On October 6th, 1814, the actress Eliza O'Neill made her London debut at the Theatre Royal, Covent Garden. She played the role of Juliet in Shakespeare's Romeo and Juliet, and for years afterward, the night would not be forgotten.
One contemporary said of her that "for grace, sweetness, delicacy, and refinement, she was unequalled." The painter Sir Thomas Lawrence marveled at how natural O'Neill's acting was, comparing her (as many people did) to Sarah Siddons, who had retired from the stage by that time.
Born in 1791 into a theatrical family, O'Neill allegedly made her first stage appearance being carried onstage in her father's arms. The family performed for years in her native Ireland, going back and forth between the Drogheda and Dundalk Theatres. These were decidedly small affairs, so she was quite fortunate to be spotted by a talent scout and invited to perform in Belfast.
O'Neill insisted that her entire family join her in Belfast, so her father, three brothers, sister, and a sister-in-law were all given engagements at the new theatre. It was O'Neill, however, who was undoubtedly the star, and the newspapers in Belfast were extremely favorable in their revues. After two years, the whole family moved to Dublin, where a dispute between a theatre manager and a star actress led to O'Neill getting an opportunity to appear as Juliet at the Crow Street Theatre.
After her successful appearance as Juliet, the manager of the theatre offered her a contract, agreeing to take on her father and brother as well. It was in Dublin that John Philip Kemble first spied the actress. "She has great talent and some genius," was Kemble's assessment. He offered her an engagement in London. Again, O'Neill asked that she be able to take her family with her. Kemble refused to employ them, but did agree to allow her brother Robert to accompany her as a personal protector and to have access to the theatre's green room.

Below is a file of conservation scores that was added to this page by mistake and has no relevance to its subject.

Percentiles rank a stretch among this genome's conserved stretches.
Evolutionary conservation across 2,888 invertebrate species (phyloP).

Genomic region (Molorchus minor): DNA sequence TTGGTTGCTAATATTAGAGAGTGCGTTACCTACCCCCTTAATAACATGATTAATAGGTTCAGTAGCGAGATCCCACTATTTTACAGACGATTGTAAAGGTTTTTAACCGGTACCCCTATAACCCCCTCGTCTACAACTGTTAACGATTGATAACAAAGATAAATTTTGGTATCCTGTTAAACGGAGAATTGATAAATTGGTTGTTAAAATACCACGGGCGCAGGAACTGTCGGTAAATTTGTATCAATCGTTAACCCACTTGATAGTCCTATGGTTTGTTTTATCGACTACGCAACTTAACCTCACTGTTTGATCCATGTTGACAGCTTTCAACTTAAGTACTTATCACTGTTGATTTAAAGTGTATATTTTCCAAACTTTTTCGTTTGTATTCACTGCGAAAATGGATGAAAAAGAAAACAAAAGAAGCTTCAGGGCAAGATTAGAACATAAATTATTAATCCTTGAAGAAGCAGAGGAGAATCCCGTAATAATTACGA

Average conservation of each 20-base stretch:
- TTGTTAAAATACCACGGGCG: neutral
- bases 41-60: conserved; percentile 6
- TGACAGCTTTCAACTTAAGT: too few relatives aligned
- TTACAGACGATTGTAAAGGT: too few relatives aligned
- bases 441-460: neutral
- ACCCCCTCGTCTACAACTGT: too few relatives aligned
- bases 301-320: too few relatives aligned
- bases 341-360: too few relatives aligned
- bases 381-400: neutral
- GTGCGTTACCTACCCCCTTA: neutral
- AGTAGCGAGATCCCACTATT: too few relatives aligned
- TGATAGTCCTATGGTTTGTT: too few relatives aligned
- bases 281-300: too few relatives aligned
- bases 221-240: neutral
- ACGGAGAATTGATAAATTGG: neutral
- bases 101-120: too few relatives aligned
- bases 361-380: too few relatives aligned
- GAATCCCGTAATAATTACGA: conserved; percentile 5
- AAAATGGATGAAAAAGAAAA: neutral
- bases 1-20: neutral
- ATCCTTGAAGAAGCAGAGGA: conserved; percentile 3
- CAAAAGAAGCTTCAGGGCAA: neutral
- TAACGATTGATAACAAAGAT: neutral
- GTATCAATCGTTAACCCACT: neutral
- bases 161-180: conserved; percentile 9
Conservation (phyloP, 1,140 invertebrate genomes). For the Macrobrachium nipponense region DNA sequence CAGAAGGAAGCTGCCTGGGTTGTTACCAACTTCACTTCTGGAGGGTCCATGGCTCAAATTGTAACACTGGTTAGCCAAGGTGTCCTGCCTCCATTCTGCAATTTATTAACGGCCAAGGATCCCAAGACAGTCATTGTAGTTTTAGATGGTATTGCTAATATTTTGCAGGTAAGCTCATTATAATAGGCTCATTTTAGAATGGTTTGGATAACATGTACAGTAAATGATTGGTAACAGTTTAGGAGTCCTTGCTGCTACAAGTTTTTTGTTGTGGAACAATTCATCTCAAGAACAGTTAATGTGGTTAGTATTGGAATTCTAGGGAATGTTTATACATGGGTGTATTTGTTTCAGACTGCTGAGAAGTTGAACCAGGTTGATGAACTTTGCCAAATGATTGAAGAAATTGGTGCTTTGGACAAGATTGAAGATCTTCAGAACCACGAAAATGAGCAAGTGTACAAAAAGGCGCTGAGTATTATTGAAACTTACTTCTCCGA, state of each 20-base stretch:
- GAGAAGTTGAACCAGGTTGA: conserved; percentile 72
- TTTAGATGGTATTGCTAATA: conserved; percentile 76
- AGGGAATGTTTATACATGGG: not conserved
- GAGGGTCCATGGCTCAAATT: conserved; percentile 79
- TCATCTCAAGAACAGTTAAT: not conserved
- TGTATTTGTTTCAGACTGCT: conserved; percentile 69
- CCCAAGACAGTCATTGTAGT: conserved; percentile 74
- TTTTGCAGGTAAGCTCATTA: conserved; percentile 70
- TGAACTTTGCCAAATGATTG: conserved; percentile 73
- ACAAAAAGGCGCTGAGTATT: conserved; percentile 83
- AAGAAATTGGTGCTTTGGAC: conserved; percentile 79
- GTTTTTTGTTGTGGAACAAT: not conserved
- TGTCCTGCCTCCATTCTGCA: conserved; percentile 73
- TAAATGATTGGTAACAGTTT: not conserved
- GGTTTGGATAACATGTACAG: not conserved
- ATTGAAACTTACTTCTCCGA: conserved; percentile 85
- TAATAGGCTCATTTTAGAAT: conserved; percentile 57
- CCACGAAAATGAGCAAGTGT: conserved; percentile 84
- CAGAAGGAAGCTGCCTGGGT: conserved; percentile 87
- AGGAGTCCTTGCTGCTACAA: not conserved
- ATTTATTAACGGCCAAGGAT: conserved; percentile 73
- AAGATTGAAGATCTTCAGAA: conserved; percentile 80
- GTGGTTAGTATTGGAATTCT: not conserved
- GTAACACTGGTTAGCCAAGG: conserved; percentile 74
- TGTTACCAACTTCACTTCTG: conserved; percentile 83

And so it was that O'Neill was finally able to bring her celebrated Juliet to London. The actor William Charles Macready, recalling O'Neill's debut, hailed her "beauty, simplicity, and grace," as well as her "native elegance" and "feminine sweetness." Others commented on how as Juliet her character blossomed after she fell in love, and then fell into a heart-breaking despair. If she was ever perceived in a negative light, it was because audiences found her too boisterous and vehement for an era that still extolled classicism.
In fact, O'Neill helped to usher in a new era of Romantic acting. That January, Edmund Kean had made his debut at Drury Lane, and audiences were looking for a more emotional approach to the stage than had been taken by the previous generation. O'Neill obliged them, at least until 1819. That was when she left the stage to marry William Wrixon Becher, Esq., who soon after the marriage became a baronet. Thus, the once impoverished actress ended her life as Lady Becher.
Many theatre fans no doubt wished she had continued on the stage, but the former actress seemed happy in her retirement. She and her husband raised a family in Ireland, and she ended up living to the ripe age of 81. In any case, the revolution in acting she helped to bring about continued, and performers throughout the rest of the nineteenth century tended to adopt her emotion-filled style.